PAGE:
Edmund Randolph and Jo. Prentiss, by Isaac Shelby: 

"That in March, 1775, this Deponent was present at a 
Treaty held at Wattaugha between the said Henderson and 
the Cherokee Indians : that the deponent then heard the said 
Henderson call the Indians, when the deed by which the said 
Henderson now claims was going to be signed, and declared 
that they would attend to what was going to be done : that the 
deponent believes the courses in the said Deed contained, to 
be the very courses which the said Henderson read therefrom 
to the Indians and were interpreted to them. That the said 
Henderson took the said Deed from among several others lying 
on a table, all of which appeared to the Deponent to be of the 
same tenor with that which he read — That at the time of this 
Treaty, one Read who was there and suspected that the 
said Henderson intended to purchase some lands which he 
himself had his Eyes on, desired the said Deed to be read 
before it was signed, which was accordingly done, and the 
said Read objected not thereto." 

It was doubtless at some time during the course of the 
treaty — a treaty universally conceded to have been unparal- 
leled for honesty and fair dealing with the Indians on the 
part of the whites — that Judge Henderson, attracted by the 
sterling qualities of the young Shelby and by his manifest 


eagerness to connect himself with Henderson's plans of 
colonization, secured the promise of his services in the future, 
following the expiration of his term of enlistment, as surveyor 
for the Transylvania Company. The garrison of Fort Blair 
was not disbanded until July, 1775 ; and immediately Shelby 
journeyed to Kentucky and engaged in the business of land 
surveyor for the proprietors of the Transylvania Company, 
who had established a regular land office as the result of their 
purchase of the Kentucky area from the Cherokees. Here he 
remained for nearly twelve months, surveying numerous 
tracts of land for the Transylvania proprietors, and likewise 
making a number of entries of land for himself in Judge Hen- 
derson's land office. 24 His health finally became impaired, 
owing to continued exposure to wet and cold, combined with 
the frequent necessity for going without either bread or salt. 
On this account he was compelled to return to the settlements 
on Holston. 

In July, 1776, during his absence in Kentucky, Shelby was 
appointed Captain of a minute company by the Committee of 
Safety in Virginia. As described by Shelby this was "a 
species of troops organized for the first emergency of the War 
of the Revolution, which, however, was not called into actual 
service from the extreme frontier on which he (Shelby)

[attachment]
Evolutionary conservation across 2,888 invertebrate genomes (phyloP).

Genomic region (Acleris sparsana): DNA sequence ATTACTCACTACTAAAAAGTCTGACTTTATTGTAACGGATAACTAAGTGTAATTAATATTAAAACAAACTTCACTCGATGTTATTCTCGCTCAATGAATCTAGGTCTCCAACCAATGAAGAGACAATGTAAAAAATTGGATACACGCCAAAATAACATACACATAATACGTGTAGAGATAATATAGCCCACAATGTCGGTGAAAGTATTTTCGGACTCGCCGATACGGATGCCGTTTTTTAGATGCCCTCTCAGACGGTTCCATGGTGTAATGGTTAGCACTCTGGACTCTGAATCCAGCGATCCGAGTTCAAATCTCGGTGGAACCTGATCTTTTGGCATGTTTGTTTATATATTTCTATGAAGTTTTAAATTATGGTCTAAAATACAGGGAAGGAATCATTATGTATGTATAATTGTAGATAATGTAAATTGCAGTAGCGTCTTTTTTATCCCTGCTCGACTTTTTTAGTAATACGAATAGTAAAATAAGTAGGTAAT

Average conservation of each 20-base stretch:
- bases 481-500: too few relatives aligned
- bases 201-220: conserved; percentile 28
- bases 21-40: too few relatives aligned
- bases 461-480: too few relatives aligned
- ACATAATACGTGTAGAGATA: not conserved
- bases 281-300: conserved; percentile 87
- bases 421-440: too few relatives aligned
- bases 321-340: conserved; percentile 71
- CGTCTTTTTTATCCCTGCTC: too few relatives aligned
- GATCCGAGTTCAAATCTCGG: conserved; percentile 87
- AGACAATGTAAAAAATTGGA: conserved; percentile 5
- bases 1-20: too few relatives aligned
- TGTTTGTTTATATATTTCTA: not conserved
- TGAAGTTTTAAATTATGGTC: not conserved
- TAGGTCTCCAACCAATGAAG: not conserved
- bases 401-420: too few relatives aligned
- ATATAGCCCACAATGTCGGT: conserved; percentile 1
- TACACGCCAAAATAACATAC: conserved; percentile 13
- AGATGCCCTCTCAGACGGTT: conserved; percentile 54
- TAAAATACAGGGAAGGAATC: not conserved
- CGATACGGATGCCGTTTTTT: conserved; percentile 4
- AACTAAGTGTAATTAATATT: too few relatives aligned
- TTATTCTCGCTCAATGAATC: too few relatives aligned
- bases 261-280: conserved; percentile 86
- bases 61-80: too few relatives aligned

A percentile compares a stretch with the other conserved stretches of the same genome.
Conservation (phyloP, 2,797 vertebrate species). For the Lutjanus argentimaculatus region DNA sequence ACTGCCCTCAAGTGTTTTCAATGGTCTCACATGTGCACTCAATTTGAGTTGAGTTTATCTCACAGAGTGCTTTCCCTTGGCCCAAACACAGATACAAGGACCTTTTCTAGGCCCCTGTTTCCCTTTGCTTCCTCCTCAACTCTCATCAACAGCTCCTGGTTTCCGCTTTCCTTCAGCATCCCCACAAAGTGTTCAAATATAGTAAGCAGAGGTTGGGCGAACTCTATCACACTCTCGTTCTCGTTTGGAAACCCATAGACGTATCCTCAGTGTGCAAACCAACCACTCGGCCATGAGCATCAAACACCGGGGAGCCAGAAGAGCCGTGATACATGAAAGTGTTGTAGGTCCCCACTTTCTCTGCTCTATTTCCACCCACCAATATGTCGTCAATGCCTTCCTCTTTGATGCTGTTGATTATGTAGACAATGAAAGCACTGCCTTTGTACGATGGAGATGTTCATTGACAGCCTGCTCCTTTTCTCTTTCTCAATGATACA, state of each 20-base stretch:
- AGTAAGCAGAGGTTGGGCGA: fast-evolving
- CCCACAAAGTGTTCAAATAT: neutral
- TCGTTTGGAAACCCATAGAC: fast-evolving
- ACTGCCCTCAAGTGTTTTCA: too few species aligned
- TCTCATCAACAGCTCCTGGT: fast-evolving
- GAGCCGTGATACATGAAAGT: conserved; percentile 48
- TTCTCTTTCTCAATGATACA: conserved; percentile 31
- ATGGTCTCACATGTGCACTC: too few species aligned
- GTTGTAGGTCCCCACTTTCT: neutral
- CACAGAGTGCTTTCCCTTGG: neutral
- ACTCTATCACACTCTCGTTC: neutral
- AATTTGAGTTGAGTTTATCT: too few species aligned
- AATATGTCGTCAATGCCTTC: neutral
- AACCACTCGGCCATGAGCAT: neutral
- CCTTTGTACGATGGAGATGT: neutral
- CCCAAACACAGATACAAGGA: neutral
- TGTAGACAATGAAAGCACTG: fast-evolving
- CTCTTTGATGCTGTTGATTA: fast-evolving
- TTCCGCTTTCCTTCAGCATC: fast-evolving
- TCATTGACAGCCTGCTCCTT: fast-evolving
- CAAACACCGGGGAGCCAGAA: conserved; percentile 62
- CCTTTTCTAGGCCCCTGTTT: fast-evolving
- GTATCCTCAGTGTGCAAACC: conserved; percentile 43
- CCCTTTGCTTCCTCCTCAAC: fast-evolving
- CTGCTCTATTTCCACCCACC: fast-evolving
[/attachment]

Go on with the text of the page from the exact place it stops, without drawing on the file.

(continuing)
lived." On December 6th of this year, the General Assembly 
of Virginia passed an act dividing the county of Fincastle into 
three distinct counties, to-wit : Montgomery, Washington, and 
Kentucky. In this act the bounds of Washington County 
were defined as follows : 

"That all that part of said county of Fincastle included in 
the lines beginning at the Cumberland Mountains where the 
line of Kentucky county intersects the North Carolina (now 
Tennessee) line; thence to the east along the said Carolina 
line to the top of Iron mountain ; thence along the same east- 

24in his deposition, referred to above, Isaac Shelby stated : "This 
Deponent has made several Entries for lands in Mr. Henderson's 
Office, but does not conceive himself to be in any manner interested in 
the Event of the dispute, between the Commonwealth of Virginia and 
the said Henderson." Cal. Ya. State Papers, I, 296-7. 


erly to the source of the South Fork of the Holston river; 
thence northwardly along the highest part of the highlands, 
ridges, and mountains that divide the waters of the Tennessee 
from those of the Great Kanawha to the most easterly source 
of Clinch River; thence westwardly along the top of the 
mountain that divides the waters of the Clinch river from 
those of the Great Kanawha and Sandy Creek to the line of 
Kentucky county and thence along the same to the beginning, 
shall be one other distinct county and called and known by 
the name of Washington." 

The eastern boundary of Washington County as thus de- 
fined was altered by Act of the General Assembly at its ses- 
sion in the month of May, 1777, as follows : 

"Beginning at a ford on Holston river, next above Captain 
John Campbells, at the Royal Oak, and running from thence 
a due south course to the dividing line between the States of 
Virginia and Xorth Carolina ; and from the ford aforesaid 
to the westerly end of Morris's Knob, about three miles above 
Maiden Spring on Clinch, and from thence, by a line to be 
drawn due north, until it shall intersect the waters of the 
Great Sandy river." 20 

The officers of the county commissioned by Governor Pat- 
rick Henry on the 21st day of December, 1776, were as fol- 
lows: James Dysart, sheriff; Arthur Campbell, county lieu- 
tenant ; Evan Shelby, Colonel ; William Campbell, lieutenant- 
colonel ; and Daniel Smith, Major. Among the names of 
those on the same day commissioned justices of the peace was 
that of Evan Shelby. The first court assembled at Black's 
Fort (now Abingdon) on the last Tuesday in January, 1777. 
On the second day of the court, being the 29th of January, 
Isaac Shelby was recommended, with others, to be added to